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A few of the ZR2 owners are using the RC921 spacer up front. It sits on top the strut assemble. The position of the shock is not changed. The spacer is 5/8"thick to give us a 1.5" lift.

That's me! This is 100% correct.

So a taller truck is a problem for you because you have shorter legs. You won't be doing much off-roading....you're getting a ZR2 because....?

Great question.

I don't have a ZR2 in front of me but I'm thinking its like the others, the front spacer has no affect on the shock, it just moves the assembly down, raising the truck. The rear is going to move the shock center an inch if you lower the truck. But to say it will not work and things will break I think is being dramatic. If that was the case you couldn't even put a heavy load in the bed or pull a trailer with a heavy tongue weight. I think the worst thing that would happen is it could ride stiff (heavy damping) in the back because the shock thinks its compressed. But at the same time, I bet an inch is well within the shocks normal operating range so it wouldn't do anything. I say go for it.

:grin2:

Sure, let's risk $1800 worth of shocks instead of welding $10 worth of steps on the sliders. Makes sense. Take a look at a diagram of the shocks. I wouldn't want almost an inch and half difference in them over stock. It's more than just an inch lol.

Why not unbolt the rock sliders and bolt on a pair of side steps? They both bolt into the same location on the underside of the body...

Many have had great luck with the N Fab steps.





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Sure, let's risk $1800 worth of shocks instead of welding $10 worth of steps on the sliders. Makes sense. Take a look at a diagram of the shocks. I wouldn't want almost an inch and half difference in them over stock. It's more than just an inch lol.
lol is right. My math is way lacking....ALMOST an inch and a half is more than an inch. If those rear shocks are $900 each somebody got hosed, and I bet it wasn't GM. If those shocks can't take a inch and a half of compression I wouldn't pay 2 cents for them. Maybe he should take them off, put them in a frame and hang them over his fireplace. Then go down to Autozone and get non-ZR2 shocks and put them on. Problem solved. Whatcha think?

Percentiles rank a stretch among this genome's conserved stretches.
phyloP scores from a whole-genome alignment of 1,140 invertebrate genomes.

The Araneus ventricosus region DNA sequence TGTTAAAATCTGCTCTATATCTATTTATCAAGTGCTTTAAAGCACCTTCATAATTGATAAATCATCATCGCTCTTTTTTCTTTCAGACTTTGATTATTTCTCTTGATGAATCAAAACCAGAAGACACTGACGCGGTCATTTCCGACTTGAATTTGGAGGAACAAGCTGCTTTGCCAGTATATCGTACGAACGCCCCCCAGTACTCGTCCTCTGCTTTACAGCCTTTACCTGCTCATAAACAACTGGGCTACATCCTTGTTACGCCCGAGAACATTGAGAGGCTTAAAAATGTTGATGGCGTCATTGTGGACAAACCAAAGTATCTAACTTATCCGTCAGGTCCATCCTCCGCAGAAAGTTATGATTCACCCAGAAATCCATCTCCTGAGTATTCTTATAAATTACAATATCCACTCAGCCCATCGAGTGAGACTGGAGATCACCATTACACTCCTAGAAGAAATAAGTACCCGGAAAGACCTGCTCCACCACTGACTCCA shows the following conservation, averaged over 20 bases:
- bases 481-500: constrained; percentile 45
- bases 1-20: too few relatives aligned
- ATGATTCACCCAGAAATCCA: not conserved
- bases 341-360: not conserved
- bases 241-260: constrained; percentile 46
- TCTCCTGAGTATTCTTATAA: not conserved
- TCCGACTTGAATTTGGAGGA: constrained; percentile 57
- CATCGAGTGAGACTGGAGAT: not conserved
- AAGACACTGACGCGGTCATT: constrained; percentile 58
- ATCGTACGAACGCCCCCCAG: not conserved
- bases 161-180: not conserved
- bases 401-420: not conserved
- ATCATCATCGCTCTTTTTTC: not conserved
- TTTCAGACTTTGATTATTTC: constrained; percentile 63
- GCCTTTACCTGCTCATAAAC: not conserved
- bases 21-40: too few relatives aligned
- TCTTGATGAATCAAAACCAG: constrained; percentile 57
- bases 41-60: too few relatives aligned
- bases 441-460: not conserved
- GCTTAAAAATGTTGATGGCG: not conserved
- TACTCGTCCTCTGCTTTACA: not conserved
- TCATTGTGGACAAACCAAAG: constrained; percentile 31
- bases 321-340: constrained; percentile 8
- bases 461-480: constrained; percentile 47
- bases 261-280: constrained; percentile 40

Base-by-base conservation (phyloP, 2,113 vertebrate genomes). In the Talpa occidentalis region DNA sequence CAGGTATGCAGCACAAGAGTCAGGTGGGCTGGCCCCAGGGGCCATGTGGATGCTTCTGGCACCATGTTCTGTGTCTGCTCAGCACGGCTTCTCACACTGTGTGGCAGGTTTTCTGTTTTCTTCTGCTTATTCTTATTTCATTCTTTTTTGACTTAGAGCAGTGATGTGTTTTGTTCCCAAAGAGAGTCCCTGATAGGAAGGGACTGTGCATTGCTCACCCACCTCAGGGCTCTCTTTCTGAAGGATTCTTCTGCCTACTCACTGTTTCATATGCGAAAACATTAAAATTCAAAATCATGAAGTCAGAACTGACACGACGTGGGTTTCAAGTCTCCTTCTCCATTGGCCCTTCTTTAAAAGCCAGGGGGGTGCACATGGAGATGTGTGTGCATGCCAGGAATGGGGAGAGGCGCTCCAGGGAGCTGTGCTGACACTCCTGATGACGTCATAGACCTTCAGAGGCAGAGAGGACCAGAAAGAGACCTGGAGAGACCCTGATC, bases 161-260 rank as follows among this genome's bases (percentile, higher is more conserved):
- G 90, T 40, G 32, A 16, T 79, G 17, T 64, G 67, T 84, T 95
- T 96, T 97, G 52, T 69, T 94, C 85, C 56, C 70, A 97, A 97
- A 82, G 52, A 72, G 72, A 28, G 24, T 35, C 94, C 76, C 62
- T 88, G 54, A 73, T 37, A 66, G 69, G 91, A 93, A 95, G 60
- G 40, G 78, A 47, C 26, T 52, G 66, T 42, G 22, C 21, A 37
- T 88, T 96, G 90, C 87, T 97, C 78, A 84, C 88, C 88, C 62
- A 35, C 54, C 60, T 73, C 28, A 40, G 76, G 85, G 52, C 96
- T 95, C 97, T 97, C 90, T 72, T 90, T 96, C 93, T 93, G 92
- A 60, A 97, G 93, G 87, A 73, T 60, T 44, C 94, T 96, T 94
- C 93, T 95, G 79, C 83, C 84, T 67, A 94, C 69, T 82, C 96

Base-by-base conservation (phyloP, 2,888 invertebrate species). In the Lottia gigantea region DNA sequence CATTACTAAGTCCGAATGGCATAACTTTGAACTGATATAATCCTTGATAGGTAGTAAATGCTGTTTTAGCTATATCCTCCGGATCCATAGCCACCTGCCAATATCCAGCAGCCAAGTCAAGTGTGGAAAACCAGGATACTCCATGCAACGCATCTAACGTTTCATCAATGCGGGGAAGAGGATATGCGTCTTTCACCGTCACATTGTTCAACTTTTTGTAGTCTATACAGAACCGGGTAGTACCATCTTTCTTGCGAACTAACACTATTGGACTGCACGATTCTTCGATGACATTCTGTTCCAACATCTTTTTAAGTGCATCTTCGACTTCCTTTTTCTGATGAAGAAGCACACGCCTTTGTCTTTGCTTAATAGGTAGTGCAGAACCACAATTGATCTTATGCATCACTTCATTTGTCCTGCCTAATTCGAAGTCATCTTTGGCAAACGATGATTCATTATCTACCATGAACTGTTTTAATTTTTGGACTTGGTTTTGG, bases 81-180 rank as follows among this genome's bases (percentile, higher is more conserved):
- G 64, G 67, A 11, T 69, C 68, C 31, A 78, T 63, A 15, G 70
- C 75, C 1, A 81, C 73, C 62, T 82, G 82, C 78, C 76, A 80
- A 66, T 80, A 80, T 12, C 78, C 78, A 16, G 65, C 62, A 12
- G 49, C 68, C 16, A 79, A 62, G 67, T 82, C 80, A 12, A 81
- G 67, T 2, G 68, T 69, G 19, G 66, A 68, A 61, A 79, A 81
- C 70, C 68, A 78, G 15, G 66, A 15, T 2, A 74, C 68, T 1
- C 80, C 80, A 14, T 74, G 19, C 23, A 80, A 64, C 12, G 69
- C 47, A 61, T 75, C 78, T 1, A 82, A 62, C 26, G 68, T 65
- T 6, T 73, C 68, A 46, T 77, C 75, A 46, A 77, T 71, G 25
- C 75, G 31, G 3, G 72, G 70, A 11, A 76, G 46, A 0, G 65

:grin2: :rofl
 
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lol is right. My math is way lacking....ALMOST an inch and a half is more than an inch. If those rear shocks are $900 each somebody got hosed, and I bet it wasn't GM. If those shocks can't take a inch and a half of compression I wouldn't pay 2 cents for them. Maybe he should take them off, put them in a frame and hang them over his fireplace. Then go down to Autozone and get non-ZR2 shocks and put them on. Problem solved. Whatcha think?



:grin2: :rofl


What I think is: countless hours of reasearch/development and engineering went into making the dssv precision damping units on the ZR2. With only 10 inches of travel in the rear, less than half of it up travel (let's just say half/5" to make it easy) I wouldn't want to move that closer to bottoming out by roughly 30% with an empty truck. Now put a few people in, bed full of whatever or a trailer, and you've now sagged it ANOTHER inch or more closer to bottoming out at ride height. Hitting a small road joint at speed would cause it to bottom out. Just trying to think about practicality. As for pricing, that's a question for GM.


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lol is right. My math is way lacking....ALMOST an inch and a half is more than an inch. If those rear shocks are $900 each somebody got hosed, and I bet it wasn't GM. If those shocks can't take a inch and a half of compression I wouldn't pay 2 cents for them. Maybe he should take them off, put them in a frame and hang them over his fireplace. Then go down to Autozone and get non-ZR2 shocks and put them on. Problem solved. Whatcha think?

:grin2: :rofl
The DSSV's are position sensitive, conventional shock absorbers can only offer one damping profile for compression and rebound; Multimatic's DSSV dampers offer six distinct damping curves on the ZR2's front axle, four at the rear, each acting on a different portion of the truck's suspension travel. The ZR2 has 8.6 inches front, 10 inches rear shock travel. The shocks are just over $800 and don't wear out like conventional shocks.